Does It Ever Make Sense for a Leader to Strain?

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Friends,

Two quick public service announcements before today’s thoughts.

  1. On Newsweek’s “My Turn” page today, you’ll find a “letter to my son Jack” that I wrote in response to their cover story last week about the “Beached White Male.” I’d love to hear what you think.  And if you find it worth sharing, please do so. Hint: Parents with boys, including adult boys, might appreciate it.

2.  Today, in collaboration with three people-institutions I admire, I am launching a new website, www.StrongMenSpeak.com. The site is dedicated to exploring the ways in which changes in education, work and family are affecting boys and men, and the opportunity that men have to grow, change, and contribute in meaningful new ways. If you or others are interested in this discussion, please take a look at today’s first roll-out and come back as we frequently enrich the site. Onward…

My friend Patty sent me an email last week saying she enjoys RFL every week, but confessing that she often forgets to do what I’ve suggested.  Then Linda Abar told me I misquoted her last week.  Ouch.  I wrote about how Linda, my voice teacher, was teaching me how great singing is improved by practicing a “drunk tongue” which loosens up your jaw.  I wrote that good parent-boss leadership is similarly loose, not strained, not fearful, not fighting.  She agreed.  So, what did I get wrong?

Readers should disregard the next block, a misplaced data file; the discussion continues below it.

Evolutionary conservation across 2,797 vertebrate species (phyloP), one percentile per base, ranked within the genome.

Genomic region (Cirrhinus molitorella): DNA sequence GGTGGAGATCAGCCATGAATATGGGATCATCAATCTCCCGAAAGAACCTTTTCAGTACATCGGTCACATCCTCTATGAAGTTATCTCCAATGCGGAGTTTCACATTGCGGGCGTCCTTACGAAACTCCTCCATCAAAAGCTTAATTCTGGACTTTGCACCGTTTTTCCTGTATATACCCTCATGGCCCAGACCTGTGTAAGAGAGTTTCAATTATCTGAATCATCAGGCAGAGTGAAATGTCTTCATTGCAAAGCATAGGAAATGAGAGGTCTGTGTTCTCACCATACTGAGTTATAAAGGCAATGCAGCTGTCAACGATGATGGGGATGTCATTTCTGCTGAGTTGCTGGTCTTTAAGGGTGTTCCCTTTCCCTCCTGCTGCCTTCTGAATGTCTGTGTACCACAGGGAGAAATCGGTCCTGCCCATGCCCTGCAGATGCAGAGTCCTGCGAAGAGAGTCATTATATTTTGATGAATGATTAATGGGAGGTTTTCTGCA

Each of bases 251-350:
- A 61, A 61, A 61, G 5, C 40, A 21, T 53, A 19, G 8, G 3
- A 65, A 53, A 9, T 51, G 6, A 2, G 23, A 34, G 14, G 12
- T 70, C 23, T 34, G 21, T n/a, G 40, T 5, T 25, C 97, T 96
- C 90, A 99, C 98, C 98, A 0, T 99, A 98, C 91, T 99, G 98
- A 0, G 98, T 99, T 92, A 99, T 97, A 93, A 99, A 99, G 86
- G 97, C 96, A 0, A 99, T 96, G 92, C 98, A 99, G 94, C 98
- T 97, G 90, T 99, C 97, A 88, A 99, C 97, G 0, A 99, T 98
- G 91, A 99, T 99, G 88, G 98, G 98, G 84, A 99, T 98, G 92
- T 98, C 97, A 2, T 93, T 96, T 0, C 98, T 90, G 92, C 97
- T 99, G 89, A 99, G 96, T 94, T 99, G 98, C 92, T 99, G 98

Linda said, “singing never involves strain,” while I had implied that it has to do with modulating how you strain.  It made me wonder:  So strain is never good?  I pushed back – not about singing, cuz she’s forgotten more than I’ll never know about that.  But how about golf: there’s a lot of truth to ease, no strain, but Tiger and those guys swing hard.  I think they strain.  Sprinters strain at the end, don’t they? Don’t editors push at the end? In leading don’t you stretch yourself and your team some?

Linda held firm. She didn’t know golf, but said, “Is it strain? You’re stretching muscles. There’s a firm grip. But are you straining?” What do YOU think?  What would the best golf, tennis, running, editing, conducting coaches say about strain?  Despite my arguments, I think Linda’s right – about just about anything. Yes, sometimes there’s urgency, an emergency, a need for a last minute push. But I think it’s super rare – if ever – that we need to strain.  Instead, we do it out of fear, and in the end we work against ourselves.

So, if you’re like Patty who forgets to try my wacky ideas out, here’s some mental cues to use when you feel like straining, yelling, knee-jerking, squashing someone, raising your voice, panicking, sending an email or proposal before you really think it’s right:

* STOP.

* Breathe.  3 Counts in.  3 counts holding. 3 counts on the out breath.

* Ask: Am I doing this out of fear or trust?

* Ask: Will it promote others’ empowerment or deflate them?

* Ask:  Can I do the same thing but with ease, and thus

Lead with your best self,

Dan